f07guc estimates the condition number of a complex Hermitian positive definite matrix
$A$, where
$A$ has been factorized by
f07grc, using packed storage.
f07guc estimates the condition number (in the
$1$-norm) of a complex Hermitian positive definite matrix
$A$:
Since
$A$ is Hermitian,
${\kappa}_{1}\left(A\right)={\kappa}_{\infty}\left(A\right)={\Vert A\Vert}_{\infty}{\Vert {A}^{-1}\Vert}_{\infty}$.
The function should be preceded by a call to
f16udc to compute
${\Vert A\Vert}_{1}$ and a call to
f07grc to compute the Cholesky factorization of
$A$. The function then uses Higham's implementation of Hager's method (see
Higham (1988)) to estimate
${\Vert {A}^{-1}\Vert}_{1}$.
Higham N J (1988) FORTRAN codes for estimating the one-norm of a real or complex matrix, with applications to condition estimation ACM Trans. Math. Software 14 381–396
The computed estimate
rcond is never less than the true value
$\rho $, and in practice is nearly always less than
$10\rho $, although examples can be constructed where
rcond is much larger.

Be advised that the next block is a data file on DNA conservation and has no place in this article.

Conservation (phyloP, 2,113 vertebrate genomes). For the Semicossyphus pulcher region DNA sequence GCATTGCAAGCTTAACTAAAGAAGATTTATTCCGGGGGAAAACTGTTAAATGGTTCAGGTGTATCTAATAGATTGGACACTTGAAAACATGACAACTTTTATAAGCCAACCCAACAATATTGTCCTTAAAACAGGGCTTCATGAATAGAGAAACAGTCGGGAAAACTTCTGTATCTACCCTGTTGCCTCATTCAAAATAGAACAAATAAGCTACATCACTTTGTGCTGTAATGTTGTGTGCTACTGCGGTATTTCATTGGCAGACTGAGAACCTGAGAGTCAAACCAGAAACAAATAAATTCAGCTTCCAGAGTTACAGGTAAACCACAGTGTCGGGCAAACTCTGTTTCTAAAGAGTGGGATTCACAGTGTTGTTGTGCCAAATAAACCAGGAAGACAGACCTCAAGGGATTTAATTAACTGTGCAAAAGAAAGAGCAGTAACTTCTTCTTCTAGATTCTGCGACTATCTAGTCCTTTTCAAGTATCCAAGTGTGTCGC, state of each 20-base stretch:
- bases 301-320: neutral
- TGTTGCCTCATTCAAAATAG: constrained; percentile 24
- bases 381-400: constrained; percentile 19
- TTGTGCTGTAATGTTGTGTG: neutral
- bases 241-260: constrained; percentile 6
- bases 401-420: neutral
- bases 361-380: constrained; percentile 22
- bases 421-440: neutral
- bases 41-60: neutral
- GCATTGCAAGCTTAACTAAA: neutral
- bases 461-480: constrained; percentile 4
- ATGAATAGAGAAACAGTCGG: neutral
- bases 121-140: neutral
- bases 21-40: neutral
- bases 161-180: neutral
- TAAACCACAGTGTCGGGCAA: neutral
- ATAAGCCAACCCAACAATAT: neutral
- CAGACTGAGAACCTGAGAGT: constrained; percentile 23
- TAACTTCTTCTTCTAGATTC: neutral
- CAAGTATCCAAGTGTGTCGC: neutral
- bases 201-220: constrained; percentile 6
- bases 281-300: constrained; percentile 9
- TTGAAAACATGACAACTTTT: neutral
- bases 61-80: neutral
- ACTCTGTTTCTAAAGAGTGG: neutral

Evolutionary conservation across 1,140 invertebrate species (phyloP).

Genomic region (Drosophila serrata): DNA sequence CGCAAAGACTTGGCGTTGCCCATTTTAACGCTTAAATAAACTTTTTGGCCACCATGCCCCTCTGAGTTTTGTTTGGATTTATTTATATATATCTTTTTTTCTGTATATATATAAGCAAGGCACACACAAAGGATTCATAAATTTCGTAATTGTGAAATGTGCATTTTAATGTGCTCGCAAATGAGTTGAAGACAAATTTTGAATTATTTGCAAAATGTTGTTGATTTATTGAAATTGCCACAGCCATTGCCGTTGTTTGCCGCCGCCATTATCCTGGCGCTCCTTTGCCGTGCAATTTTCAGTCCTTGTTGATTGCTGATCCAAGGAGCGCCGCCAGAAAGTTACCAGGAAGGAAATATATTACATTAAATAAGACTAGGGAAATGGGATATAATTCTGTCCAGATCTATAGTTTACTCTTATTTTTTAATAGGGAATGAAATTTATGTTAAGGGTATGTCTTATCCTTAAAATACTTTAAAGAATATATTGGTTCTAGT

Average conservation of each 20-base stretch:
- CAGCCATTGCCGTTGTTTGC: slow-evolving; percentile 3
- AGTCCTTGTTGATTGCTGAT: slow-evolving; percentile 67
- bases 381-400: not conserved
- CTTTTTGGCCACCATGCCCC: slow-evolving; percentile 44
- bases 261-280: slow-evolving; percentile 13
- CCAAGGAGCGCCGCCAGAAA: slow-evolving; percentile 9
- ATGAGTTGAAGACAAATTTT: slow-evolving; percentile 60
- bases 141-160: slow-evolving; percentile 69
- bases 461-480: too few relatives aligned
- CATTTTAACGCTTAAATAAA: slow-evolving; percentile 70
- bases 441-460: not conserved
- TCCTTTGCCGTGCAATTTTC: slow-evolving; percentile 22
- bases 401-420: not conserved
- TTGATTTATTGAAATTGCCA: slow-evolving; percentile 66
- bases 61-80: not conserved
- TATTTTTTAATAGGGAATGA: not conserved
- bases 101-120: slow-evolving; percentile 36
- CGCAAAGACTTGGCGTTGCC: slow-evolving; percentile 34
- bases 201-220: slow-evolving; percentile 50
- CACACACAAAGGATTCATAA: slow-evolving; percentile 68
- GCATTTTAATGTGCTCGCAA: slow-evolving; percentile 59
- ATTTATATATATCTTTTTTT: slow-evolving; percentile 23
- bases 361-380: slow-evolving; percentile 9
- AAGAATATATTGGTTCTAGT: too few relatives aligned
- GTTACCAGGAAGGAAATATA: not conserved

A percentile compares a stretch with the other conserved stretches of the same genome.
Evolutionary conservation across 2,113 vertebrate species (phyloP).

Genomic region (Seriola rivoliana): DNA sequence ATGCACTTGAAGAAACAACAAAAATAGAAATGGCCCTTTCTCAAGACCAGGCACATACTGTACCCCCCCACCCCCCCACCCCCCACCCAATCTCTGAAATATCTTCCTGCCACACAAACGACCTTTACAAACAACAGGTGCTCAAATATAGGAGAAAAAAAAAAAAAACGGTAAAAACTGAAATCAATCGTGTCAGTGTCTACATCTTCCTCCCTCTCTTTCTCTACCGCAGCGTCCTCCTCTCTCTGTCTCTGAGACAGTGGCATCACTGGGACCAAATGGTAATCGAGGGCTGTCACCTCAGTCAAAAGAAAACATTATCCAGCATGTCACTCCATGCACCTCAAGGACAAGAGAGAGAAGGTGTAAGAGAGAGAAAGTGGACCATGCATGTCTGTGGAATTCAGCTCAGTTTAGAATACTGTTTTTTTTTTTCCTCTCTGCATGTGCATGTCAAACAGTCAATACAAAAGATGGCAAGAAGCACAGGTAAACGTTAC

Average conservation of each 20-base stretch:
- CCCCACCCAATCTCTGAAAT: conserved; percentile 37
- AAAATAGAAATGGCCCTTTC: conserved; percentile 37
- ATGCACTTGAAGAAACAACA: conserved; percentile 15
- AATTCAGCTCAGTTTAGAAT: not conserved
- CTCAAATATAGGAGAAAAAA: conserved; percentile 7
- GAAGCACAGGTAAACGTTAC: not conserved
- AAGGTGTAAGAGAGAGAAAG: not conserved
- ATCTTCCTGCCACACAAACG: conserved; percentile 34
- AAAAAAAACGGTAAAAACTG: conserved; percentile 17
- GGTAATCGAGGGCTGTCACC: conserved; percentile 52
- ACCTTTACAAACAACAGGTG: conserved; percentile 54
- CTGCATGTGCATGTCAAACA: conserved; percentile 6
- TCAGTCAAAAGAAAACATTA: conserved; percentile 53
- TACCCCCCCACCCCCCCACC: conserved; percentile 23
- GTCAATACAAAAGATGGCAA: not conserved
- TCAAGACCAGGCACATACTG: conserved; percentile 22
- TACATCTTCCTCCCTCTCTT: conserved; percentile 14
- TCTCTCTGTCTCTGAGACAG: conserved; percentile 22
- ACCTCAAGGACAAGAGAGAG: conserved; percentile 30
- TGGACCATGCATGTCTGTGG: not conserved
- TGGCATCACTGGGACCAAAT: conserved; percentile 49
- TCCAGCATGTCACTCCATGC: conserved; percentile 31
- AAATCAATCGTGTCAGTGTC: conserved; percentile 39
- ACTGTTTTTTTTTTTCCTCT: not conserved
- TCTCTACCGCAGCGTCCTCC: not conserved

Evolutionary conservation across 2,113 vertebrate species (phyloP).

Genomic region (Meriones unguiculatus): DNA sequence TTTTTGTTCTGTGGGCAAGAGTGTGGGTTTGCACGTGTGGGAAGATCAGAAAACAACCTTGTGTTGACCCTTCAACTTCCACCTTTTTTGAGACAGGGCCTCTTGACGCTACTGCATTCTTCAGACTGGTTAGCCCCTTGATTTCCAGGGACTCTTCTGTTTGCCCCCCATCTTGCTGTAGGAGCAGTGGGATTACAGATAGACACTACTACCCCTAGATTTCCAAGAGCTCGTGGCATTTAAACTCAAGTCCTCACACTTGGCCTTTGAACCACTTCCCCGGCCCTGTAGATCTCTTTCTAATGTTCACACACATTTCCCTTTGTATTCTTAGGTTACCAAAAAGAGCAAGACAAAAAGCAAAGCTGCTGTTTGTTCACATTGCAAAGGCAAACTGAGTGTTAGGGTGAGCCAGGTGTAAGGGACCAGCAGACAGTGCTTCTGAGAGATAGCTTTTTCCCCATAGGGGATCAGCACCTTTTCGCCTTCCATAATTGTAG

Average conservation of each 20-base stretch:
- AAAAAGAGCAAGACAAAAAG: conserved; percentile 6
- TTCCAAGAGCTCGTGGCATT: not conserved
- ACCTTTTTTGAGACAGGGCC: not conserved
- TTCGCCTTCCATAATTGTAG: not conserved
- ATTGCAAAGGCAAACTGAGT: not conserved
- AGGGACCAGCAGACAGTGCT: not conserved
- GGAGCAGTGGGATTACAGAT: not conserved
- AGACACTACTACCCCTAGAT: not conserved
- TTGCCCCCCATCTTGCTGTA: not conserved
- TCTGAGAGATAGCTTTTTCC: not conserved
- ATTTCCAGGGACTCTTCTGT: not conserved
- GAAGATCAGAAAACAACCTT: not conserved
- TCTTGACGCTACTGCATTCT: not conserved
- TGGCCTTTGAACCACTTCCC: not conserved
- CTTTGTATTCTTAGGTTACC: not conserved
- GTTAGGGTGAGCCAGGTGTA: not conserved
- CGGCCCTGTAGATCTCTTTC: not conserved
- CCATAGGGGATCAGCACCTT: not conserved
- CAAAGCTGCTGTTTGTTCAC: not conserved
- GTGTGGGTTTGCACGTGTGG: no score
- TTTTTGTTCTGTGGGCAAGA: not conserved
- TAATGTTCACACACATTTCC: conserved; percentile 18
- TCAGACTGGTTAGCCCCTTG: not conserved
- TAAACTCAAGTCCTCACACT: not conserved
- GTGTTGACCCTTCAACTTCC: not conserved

Background information to multithreading can be found in the
Multithreading documentation.
Please consult the
X06 Chapter Introduction for information on how to control and interrogate the OpenMP environment used within this function. Please also consult the
Users' Note for your implementation for any additional implementation-specific information.
A call to
f07guc involves solving a number of systems of linear equations of the form
$Ax=b$; the number is usually
$5$ and never more than
$11$. Each solution involves approximately
$8{n}^{2}$ real floating-point operations but takes considerably longer than a call to
f07gsc with one right-hand side, because extra care is taken to avoid overflow when
$A$ is approximately singular.
The real analogue of this function is
f07ggc.
This example estimates the condition number in the
$1$-norm (or
$\infty $-norm) of the matrix
$A$, where
Here
$A$ is Hermitian positive definite, stored in packed form, and must first be factorized by
f07grc. The true condition number in the
$1$-norm is
$201.92$.